He is a good, thoughtful, imposing football manager, a student of the game whose track record made him a prime target for the Scotland manager's job.
In December 2009, I was among a throng of people who believed he was a good choice as George Burley's successor. And I'm not embarrassed to admit I phoned Levein, whom I had always found civil and helpful, to gush my congratulations to him on his appointment.
The evidence for Levein's ability was impressive. From the word go, he had improved the clubs he had worked at, starting at Cowdenbeath, who he transformed from a shambling wreck into promotion material, and then to dramatic progress at Hearts, where he posted two successive third-place finishes in the SPL.
Levein's move to Leicester City, who fired him after 15 months, can hardly count, given the financial implosion which engulfed that club. But, back on track at Dundee United, where he went in December 2006, quickly garnering manager of the month awards, it was soon obvious his talent had not dissipated.
After their years of misery Levein restored United as a top-six club, took them back to a Hampden cup final, and had them flying in the SPL's top three when the SFA came calling.
Some quibbled at the time that Levein hadn't won any trophies – as if Hearts or Dundee United were meant to be racking up titles – but most were of the view that he was a good, proven manager.
All well and good. Given all this, some of us will remain Craig Levein admirers. However, you don't need much foresight to know there is a large "but" homing into view.
Levein and Scotland have just been bruised by two poor opening performances in their 2014 World Cup qualifying campaign. Levein affects not to be burdened by this, but he is not stupid.
He is an intelligent guy and will be depressed by the bereft performance of his team in drawing 0-0 with Serbia and 1-1 with Macedonia (a lucky 1-1 for Scotland). These two results have left Scotland already hobbling in their Group A campaign and have rightly shifted an intense spotlight on to Levein's decision-making. It is hard to avoid concluding that, on all available evidence, where once he succeeded, now he is failing.
No-one is being glib when they talk about Serbia and Macedonia. No right-minded person believes either team should have been a pushover, the soccer riches of the former Yugoslavia have historically been too abundant for that.
Nonetheless, these two games represented classic opportunities for Levein to show an expectant Tartan Army what his much- trumpeted progress in his 30 months in charge was all about. "We are miles better today than we were two years ago – I know we are," Levein had said. Naturally, there was excitement at the prospect of seeing some of the evidence for this in the new campaign.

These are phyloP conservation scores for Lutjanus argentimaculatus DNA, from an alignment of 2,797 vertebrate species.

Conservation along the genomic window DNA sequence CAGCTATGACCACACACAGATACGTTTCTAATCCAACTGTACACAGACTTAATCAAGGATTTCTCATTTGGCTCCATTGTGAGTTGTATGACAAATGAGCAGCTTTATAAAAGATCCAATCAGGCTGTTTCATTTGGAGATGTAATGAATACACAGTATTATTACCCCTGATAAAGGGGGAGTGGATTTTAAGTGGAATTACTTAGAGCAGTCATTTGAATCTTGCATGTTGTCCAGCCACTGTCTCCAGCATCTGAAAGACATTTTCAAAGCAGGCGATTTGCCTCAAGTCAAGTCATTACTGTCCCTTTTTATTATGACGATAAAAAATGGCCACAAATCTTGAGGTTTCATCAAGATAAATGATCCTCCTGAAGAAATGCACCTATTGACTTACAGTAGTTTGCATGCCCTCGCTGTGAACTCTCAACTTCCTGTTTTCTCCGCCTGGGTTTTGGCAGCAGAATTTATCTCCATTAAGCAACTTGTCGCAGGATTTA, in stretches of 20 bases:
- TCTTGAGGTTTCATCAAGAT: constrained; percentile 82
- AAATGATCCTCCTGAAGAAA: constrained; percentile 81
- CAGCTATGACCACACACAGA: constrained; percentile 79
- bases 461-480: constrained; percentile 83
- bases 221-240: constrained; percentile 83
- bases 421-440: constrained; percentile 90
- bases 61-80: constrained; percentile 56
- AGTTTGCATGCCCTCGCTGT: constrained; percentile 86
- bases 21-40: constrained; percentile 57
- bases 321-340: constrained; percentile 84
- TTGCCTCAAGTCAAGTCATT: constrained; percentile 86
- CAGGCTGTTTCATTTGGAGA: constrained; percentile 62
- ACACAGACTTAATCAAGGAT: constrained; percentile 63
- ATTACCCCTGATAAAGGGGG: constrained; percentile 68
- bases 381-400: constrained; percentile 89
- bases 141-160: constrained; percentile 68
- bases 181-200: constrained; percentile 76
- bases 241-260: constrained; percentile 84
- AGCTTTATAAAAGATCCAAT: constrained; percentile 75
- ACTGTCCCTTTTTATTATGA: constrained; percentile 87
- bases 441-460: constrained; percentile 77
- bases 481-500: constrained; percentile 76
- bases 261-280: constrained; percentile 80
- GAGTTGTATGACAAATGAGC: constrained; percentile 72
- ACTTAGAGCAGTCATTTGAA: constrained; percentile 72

Instead, Scotland fans witnessed a plodding, teething, unsure team, and one with an alarming incapacity to actually get up the pitch in any numbers against Serbia. Levein, I believe, was privately pretty numb last Saturday night.
Three days later his readjusted starting XI – with such strange selections as Shaun Maloney playing as a central midfielder – were like strangers trying to get going against Macedonia. Cedomir Janevski's team were denied three times by Allan McGregor, thudded a shot against a post, and missed two other decent chances. Levein's team, by contrast, could only be roused in fits and starts.
Levein, having been praised often in his career, is now rightly copping much flak. His much-preached "progress, progress" with his players has been made to look like a cruel illusion, even a self-delusion. Worse for him is that, in relative terms, he has quite a decent pool of players from which to choose, including a healthy smattering – indeed half of his squad – from the English Premier League.
Of course, it is also about players he hasn't selected. Levein will never live down the fact that, in a desperate age for Scotland, when two strikers, Steven Fletcher and Jordan Rhodes, worth £22 million between them, were available to him, he started with neither. There is no justifying it.
Anyone who thinks Levein is being treated harshly needs to look at the cold facts and figures. It is unnerving to think of the way Berti Vogts and George Burley were both lampooned and run out of town as Scotland managers, when you compare their records with that of Levein to date.
Vogts actually has a superior success rate in qualifying games, at 48.8%. Levein's competitive record with Scotland is currently 43.3%. Burley, who received a media lynching, is only just behind on 42%.
What does this tell us? Do the bare facts lie? Vogts and Burley were viewed as failures – yet Levein's record is no better. The truth is, on the field, he is making next to no headway at all.
Next month will determine his fate. From games away to Wales and Belgium, the Scotland manager needs at least four points from six to somehow keep his hopes alive. At best, I think he could get three: a beating of Wales followed by a defeat to Belgium.
Even that super-optimistic scenario would sum everything up about Levein and Scotland: shambling along in the flabby midriff of the group while going nowhere, and certainly not to Rio in 2014.
I doubt Scotland will get out of this Group A mire, and I doubt Levein will be in his job for much longer. From what we have seen so far, there is negligible evidence for thinking this manager and this team might come good.
Levein has been a success in the past. Right now he looks a failure.
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